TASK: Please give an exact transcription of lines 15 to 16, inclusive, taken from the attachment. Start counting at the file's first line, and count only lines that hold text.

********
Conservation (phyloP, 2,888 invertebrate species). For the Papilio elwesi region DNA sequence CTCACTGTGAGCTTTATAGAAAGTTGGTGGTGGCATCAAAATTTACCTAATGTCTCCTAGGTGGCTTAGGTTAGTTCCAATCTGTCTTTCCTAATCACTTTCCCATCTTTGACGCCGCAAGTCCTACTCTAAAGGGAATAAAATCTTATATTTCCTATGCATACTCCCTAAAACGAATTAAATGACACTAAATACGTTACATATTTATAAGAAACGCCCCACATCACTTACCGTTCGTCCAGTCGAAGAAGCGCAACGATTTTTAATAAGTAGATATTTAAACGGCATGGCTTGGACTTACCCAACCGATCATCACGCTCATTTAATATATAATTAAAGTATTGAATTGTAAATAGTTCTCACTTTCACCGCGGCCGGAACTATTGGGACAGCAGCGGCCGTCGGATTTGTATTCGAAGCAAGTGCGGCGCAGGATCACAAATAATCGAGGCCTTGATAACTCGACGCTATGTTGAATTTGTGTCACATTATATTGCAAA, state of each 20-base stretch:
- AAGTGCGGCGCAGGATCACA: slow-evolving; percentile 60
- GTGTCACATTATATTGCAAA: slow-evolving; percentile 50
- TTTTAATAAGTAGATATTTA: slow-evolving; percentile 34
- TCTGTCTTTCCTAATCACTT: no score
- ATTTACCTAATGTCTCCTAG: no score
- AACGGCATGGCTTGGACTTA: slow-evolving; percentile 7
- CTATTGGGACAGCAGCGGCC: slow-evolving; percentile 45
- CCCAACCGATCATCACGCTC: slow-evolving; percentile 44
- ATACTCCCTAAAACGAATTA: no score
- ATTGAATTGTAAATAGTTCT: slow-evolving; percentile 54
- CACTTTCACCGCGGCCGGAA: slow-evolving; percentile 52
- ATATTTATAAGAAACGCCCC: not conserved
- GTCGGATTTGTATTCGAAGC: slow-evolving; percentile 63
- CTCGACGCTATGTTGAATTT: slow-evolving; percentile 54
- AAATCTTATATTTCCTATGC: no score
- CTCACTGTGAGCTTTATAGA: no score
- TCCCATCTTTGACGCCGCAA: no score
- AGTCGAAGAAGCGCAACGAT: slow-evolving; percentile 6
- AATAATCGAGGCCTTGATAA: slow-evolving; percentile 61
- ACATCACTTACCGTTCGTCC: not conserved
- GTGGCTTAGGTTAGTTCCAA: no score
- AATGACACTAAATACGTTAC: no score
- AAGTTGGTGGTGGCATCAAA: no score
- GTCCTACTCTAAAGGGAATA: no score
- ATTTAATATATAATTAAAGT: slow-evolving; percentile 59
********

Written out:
- CTCGACGCTATGTTGAATTT: slow-evolving; percentile 54
- AAATCTTATATTTCCTATGC: no score